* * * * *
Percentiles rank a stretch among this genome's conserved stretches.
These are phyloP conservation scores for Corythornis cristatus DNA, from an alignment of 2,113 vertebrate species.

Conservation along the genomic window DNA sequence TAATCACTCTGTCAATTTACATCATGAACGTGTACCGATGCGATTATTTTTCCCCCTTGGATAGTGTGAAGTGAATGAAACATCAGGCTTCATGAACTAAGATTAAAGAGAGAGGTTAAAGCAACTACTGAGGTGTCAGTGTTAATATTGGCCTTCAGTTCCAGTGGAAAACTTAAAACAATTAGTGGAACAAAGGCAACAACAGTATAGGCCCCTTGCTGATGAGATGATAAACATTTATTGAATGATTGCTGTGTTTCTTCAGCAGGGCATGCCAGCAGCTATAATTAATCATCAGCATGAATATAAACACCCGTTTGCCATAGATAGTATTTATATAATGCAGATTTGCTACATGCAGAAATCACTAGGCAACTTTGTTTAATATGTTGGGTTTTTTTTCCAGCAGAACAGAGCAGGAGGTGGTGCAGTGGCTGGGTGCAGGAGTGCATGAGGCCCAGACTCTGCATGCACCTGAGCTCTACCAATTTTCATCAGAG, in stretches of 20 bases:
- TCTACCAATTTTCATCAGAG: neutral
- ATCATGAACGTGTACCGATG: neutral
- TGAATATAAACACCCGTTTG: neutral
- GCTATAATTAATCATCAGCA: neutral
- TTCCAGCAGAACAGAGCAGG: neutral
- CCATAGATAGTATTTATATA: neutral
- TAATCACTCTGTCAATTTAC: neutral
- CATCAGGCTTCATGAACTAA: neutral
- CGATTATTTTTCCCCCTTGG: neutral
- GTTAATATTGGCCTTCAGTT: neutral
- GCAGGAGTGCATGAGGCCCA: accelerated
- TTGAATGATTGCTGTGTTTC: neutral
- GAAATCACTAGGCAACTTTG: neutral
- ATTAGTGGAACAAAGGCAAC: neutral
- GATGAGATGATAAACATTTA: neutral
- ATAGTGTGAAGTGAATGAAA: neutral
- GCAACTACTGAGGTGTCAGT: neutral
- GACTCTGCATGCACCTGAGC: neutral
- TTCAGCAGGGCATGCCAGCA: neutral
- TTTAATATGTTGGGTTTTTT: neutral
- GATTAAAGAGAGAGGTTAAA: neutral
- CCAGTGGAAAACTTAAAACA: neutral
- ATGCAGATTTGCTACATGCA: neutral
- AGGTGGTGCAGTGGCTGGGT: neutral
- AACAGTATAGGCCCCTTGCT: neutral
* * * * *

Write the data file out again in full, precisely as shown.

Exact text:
Percentiles rank a stretch among this genome's conserved stretches.
These are phyloP conservation scores for Corythornis cristatus DNA, from an alignment of 2,113 vertebrate species.

Conservation along the genomic window DNA sequence TAATCACTCTGTCAATTTACATCATGAACGTGTACCGATGCGATTATTTTTCCCCCTTGGATAGTGTGAAGTGAATGAAACATCAGGCTTCATGAACTAAGATTAAAGAGAGAGGTTAAAGCAACTACTGAGGTGTCAGTGTTAATATTGGCCTTCAGTTCCAGTGGAAAACTTAAAACAATTAGTGGAACAAAGGCAACAACAGTATAGGCCCCTTGCTGATGAGATGATAAACATTTATTGAATGATTGCTGTGTTTCTTCAGCAGGGCATGCCAGCAGCTATAATTAATCATCAGCATGAATATAAACACCCGTTTGCCATAGATAGTATTTATATAATGCAGATTTGCTACATGCAGAAATCACTAGGCAACTTTGTTTAATATGTTGGGTTTTTTTTCCAGCAGAACAGAGCAGGAGGTGGTGCAGTGGCTGGGTGCAGGAGTGCATGAGGCCCAGACTCTGCATGCACCTGAGCTCTACCAATTTTCATCAGAG, in stretches of 20 bases:
- TCTACCAATTTTCATCAGAG: neutral
- ATCATGAACGTGTACCGATG: neutral
- TGAATATAAACACCCGTTTG: neutral
- GCTATAATTAATCATCAGCA: neutral
- TTCCAGCAGAACAGAGCAGG: neutral
- CCATAGATAGTATTTATATA: neutral
- TAATCACTCTGTCAATTTAC: neutral
- CATCAGGCTTCATGAACTAA: neutral
- CGATTATTTTTCCCCCTTGG: neutral
- GTTAATATTGGCCTTCAGTT: neutral
- GCAGGAGTGCATGAGGCCCA: accelerated
- TTGAATGATTGCTGTGTTTC: neutral
- GAAATCACTAGGCAACTTTG: neutral
- ATTAGTGGAACAAAGGCAAC: neutral
- GATGAGATGATAAACATTTA: neutral
- ATAGTGTGAAGTGAATGAAA: neutral
- GCAACTACTGAGGTGTCAGT: neutral
- GACTCTGCATGCACCTGAGC: neutral
- TTCAGCAGGGCATGCCAGCA: neutral
- TTTAATATGTTGGGTTTTTT: neutral
- GATTAAAGAGAGAGGTTAAA: neutral
- CCAGTGGAAAACTTAAAACA: neutral
- ATGCAGATTTGCTACATGCA: neutral
- AGGTGGTGCAGTGGCTGGGT: neutral
- AACAGTATAGGCCCCTTGCT: neutral